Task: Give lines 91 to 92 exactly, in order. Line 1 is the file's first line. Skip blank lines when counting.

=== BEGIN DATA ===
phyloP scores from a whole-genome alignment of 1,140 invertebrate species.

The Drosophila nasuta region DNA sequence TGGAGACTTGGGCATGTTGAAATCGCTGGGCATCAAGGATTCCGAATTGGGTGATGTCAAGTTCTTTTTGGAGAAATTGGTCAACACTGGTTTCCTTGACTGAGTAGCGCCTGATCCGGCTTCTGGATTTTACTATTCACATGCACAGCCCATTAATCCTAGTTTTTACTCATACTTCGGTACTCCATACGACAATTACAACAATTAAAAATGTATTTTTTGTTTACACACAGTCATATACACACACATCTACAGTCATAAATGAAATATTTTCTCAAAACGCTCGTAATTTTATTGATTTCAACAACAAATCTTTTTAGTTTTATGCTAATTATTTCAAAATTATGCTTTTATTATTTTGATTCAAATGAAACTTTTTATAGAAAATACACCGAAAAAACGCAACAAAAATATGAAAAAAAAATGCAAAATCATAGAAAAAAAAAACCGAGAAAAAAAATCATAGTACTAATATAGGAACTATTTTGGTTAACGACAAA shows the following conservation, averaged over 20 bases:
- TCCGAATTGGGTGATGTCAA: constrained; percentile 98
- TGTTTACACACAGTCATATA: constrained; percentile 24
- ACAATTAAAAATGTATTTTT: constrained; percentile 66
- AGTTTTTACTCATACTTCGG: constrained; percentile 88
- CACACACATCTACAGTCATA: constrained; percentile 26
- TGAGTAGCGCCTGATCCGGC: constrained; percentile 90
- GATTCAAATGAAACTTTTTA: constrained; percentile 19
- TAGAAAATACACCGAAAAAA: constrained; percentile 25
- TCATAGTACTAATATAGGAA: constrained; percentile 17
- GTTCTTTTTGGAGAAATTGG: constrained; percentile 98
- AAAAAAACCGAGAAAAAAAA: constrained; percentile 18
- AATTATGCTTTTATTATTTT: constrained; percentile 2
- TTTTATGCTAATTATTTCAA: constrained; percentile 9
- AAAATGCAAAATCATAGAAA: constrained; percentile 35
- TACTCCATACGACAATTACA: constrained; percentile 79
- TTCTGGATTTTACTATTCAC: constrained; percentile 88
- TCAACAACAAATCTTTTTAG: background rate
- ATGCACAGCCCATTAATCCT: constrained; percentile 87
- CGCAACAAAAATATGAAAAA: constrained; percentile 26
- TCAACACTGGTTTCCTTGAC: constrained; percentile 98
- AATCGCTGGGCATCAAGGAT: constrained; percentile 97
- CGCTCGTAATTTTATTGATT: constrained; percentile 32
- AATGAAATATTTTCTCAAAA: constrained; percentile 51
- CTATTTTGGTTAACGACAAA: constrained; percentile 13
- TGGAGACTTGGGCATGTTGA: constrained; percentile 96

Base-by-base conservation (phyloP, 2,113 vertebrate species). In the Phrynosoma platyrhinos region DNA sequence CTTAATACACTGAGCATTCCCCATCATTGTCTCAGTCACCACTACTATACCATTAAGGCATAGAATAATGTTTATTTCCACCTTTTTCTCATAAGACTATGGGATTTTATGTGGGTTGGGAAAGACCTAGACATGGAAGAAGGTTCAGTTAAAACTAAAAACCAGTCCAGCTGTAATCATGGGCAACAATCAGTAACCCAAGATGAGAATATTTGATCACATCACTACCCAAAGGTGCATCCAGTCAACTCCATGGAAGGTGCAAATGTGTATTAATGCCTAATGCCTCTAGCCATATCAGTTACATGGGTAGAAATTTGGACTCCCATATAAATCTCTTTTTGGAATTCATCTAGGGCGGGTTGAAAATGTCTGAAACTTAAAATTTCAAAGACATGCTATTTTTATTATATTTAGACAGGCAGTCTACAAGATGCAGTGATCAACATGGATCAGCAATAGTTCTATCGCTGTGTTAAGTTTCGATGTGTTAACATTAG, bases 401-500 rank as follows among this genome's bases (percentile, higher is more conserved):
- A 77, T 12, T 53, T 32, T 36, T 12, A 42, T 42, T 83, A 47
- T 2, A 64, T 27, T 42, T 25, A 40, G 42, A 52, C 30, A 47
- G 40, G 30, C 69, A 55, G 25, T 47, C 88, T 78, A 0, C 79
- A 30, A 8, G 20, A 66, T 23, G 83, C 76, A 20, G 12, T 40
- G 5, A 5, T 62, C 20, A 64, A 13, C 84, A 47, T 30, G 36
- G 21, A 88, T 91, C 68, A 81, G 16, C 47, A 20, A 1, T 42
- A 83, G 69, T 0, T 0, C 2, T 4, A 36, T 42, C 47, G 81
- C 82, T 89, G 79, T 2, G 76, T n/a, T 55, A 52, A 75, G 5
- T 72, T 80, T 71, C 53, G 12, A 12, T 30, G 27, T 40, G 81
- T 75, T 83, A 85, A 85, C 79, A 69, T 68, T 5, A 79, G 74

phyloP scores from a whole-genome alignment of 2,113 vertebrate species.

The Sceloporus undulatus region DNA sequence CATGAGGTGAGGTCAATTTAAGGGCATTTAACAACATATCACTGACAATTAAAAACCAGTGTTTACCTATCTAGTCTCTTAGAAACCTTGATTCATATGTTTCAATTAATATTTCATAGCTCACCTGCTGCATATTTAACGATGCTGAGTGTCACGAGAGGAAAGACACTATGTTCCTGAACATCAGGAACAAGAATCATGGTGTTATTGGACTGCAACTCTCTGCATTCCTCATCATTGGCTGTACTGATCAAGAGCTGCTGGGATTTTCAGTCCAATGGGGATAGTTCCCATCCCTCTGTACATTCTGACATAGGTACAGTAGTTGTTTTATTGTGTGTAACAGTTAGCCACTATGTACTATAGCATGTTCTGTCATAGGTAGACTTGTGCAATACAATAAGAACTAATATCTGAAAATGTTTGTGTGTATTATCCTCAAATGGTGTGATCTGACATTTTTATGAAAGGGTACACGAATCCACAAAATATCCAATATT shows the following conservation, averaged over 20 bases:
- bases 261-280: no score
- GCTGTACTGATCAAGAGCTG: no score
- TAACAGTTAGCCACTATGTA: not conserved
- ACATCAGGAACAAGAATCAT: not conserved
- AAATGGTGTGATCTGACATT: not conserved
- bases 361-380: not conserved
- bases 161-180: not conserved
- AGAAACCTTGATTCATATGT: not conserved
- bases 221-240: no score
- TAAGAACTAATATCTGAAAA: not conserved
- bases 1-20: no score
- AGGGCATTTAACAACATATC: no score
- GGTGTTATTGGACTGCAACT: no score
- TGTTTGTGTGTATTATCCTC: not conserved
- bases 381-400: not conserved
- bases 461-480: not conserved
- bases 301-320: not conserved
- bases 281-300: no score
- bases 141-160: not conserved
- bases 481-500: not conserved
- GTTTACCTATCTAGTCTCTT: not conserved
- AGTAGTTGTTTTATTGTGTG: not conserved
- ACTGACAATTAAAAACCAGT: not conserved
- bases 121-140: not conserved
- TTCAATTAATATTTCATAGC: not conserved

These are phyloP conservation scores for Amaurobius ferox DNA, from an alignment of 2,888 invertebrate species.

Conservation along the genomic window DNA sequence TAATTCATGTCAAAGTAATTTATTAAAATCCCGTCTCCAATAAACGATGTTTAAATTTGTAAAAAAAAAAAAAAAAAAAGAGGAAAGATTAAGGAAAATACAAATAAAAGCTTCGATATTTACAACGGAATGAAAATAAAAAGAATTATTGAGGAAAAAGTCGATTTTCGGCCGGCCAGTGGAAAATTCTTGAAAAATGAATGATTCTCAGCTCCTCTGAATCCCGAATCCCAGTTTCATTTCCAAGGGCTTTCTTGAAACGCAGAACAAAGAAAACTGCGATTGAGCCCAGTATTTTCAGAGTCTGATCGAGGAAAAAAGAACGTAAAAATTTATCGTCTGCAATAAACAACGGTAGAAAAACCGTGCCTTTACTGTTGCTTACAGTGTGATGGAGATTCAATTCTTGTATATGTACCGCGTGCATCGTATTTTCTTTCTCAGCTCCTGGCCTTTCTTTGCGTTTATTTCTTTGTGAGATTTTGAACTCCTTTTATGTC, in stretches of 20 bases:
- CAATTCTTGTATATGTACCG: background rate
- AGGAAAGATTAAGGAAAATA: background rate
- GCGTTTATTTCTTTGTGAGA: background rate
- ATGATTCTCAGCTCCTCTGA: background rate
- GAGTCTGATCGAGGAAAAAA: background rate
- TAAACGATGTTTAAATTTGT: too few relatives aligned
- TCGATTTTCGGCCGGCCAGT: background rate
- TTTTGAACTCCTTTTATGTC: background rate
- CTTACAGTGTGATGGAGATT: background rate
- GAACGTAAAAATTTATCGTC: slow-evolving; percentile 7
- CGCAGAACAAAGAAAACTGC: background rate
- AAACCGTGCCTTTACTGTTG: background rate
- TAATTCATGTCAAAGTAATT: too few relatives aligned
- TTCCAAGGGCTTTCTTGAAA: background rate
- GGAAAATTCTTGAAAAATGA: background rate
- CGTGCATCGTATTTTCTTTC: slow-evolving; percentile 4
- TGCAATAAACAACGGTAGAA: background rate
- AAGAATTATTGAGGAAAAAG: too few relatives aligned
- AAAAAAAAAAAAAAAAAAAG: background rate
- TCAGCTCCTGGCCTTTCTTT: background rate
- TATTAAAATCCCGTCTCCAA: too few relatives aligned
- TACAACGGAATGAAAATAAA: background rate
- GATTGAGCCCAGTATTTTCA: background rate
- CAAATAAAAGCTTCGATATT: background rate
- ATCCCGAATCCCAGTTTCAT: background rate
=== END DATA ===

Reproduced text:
- CAAATAAAAGCTTCGATATT: background rate
- ATCCCGAATCCCAGTTTCAT: background rate